Measuring the amphibian meltdown

9 01 2009

melting_frog_by_zarinstar.pngA paper my colleagues and I published earlier last year in the open-access journal PLoS One describes one of the largest databases of amphibian threat risk ever compiled. Our main aims were to determine which factors drive amphibians toward extinction – this being especially topical considering that amphibians epitomise the modern biodiversity crisis: major population declines, disease outbreaks, deformities and recent confirmed extinctions dominate the biodiversity news. 32 % of all amphibians worldwide are threatened with extinction, 43 % of described species are declining, and about 160 species have already gone extinct in the last few decades.

In our paper (Sodhi and colleagues) entitled Measuring the meltdown: drivers of global amphibian extinction and decline, we found that the range size occupied by a species was overwhelmingly the principal driver of threat risk. This means that although other factors are involved, the number one (by far and away) thing threatening amphibians is habitat loss – everything else is minor by comparison.

Of course, we shouldn’t ignore other issues – increasing climate seasonality (temperature and precipitation) also contributed to higher threat risk. This is exactly the sort of thing that is predicted to increase with climate change (more variable weather patterns). In many cases, it’s the variability that’s worse than the mean trend when it comes to biodiversity.

So what should we do? Our results suggest that areas containing high numbers of restricted-range amphibians should have conservation priority. Although captive breeding might help to buffer some declining populations in the short term, such interventions cannot substitute for habitat protection and restoration. The synergies between ecological/life history traits and environmental conditions demonstrate how management must address each of the major drivers of decline together for any success – there is no magic bullet to prevent extinctions. We also recommend that substantial increases in international research on the long-term monitoring of amphibian populations is required to mitigate effectively the current meltdown of amphibian biodiversity.

CJA Bradshaw

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26 09 2009
Tweetlinks, 9-24-09 [A Blog Around The Clock] « Technology Blogs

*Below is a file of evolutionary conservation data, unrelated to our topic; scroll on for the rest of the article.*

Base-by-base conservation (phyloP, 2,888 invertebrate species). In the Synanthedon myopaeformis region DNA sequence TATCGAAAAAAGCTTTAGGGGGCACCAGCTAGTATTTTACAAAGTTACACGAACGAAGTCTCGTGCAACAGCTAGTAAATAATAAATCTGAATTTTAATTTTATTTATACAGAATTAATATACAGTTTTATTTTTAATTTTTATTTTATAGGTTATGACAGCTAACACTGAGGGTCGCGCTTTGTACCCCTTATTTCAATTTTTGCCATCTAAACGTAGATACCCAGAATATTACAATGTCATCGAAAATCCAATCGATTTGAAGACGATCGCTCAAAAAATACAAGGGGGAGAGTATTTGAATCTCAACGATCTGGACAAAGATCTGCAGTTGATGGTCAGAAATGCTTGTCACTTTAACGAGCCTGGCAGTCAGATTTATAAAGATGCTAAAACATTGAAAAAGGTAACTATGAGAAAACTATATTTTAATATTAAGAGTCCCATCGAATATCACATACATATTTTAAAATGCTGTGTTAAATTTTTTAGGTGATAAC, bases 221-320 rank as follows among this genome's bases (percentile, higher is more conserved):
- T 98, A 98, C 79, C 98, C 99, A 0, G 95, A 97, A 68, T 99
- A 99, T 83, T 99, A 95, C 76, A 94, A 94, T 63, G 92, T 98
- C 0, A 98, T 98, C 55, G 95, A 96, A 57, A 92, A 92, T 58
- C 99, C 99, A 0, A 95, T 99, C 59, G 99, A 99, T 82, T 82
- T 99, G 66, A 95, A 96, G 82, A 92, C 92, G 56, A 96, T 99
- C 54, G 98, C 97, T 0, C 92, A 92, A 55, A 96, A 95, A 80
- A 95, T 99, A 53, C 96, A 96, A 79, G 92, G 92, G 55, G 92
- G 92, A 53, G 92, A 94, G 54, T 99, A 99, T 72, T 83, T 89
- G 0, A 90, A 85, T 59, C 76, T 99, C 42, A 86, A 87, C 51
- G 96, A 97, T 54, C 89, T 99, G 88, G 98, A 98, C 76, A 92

[…] Measuring the amphibian meltdown […]

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20 01 2009
How many frogs do we eat? « ConservationBytes.com

[…] frogs being eaten to extinction? We’re used to hearing about how disease, climate change, and habitat degradation are endangering amphibians, but conservationists are warning that frogs could be going the same way as the cod. Gastronomic […]

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12 01 2009
Marty Deveney

Limited range size also increases the risks posed to populations by disease. The smaller and more homogeneous the range of an animal population, the greater the impact of introducing an exotic pathogen or having a new disease emerge in the population. Both of Australia’s gastric brooding frogs became extinct despite large areas of their known native range being well protected (most of the known range of the northern gastric-brooding frog was contained within the Eungella National Park). In Costa Rica, the extinction of the golden toad occurred in similar circumstances.

Ecotourists and other visitors who visit high biodiversity areas need to be educated about disease threats to wildlife and ways to manage threats to prevent disease incursions need to be developed and implemented.

Marty Deveney
Subprogram Leader, Aquatic Biosecurity
SARDI Aquatic Sciences

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10 01 2009
paula

Hi Corey, I can’t help wondering why it’s so so blinding – the worlds biodiversity is largely in tropical areas, mostly developing nations where habitat destruction is staggering…it doesn’t matter how many scientific publications are published about this or that endangered species or group. Why? Because the solutions are unrelated to conservation, they are to do with development (especially agricultural), economies, poverty alleviation. I have a question for you to chew on – what do you think will be the impact of the latest trend that the west and middle eastern countries are buying or taking long leases on land in Africa and Asia for agriculture to feed hungry people back home. In Kenya we are feebly trying to keep Monsanto and GMO’s at bay to protect indigenous crops…its hopeless. Our wonderful president is busy giving land away to Qattar…in exchange for the development of a port in Lamu – a Biosphere Reserve….As an African ecologist/conservationist I’m wondering if it’s time to give up, retire from trying to fight these bastards, and go on a world tour to see whats left of the world while I can.

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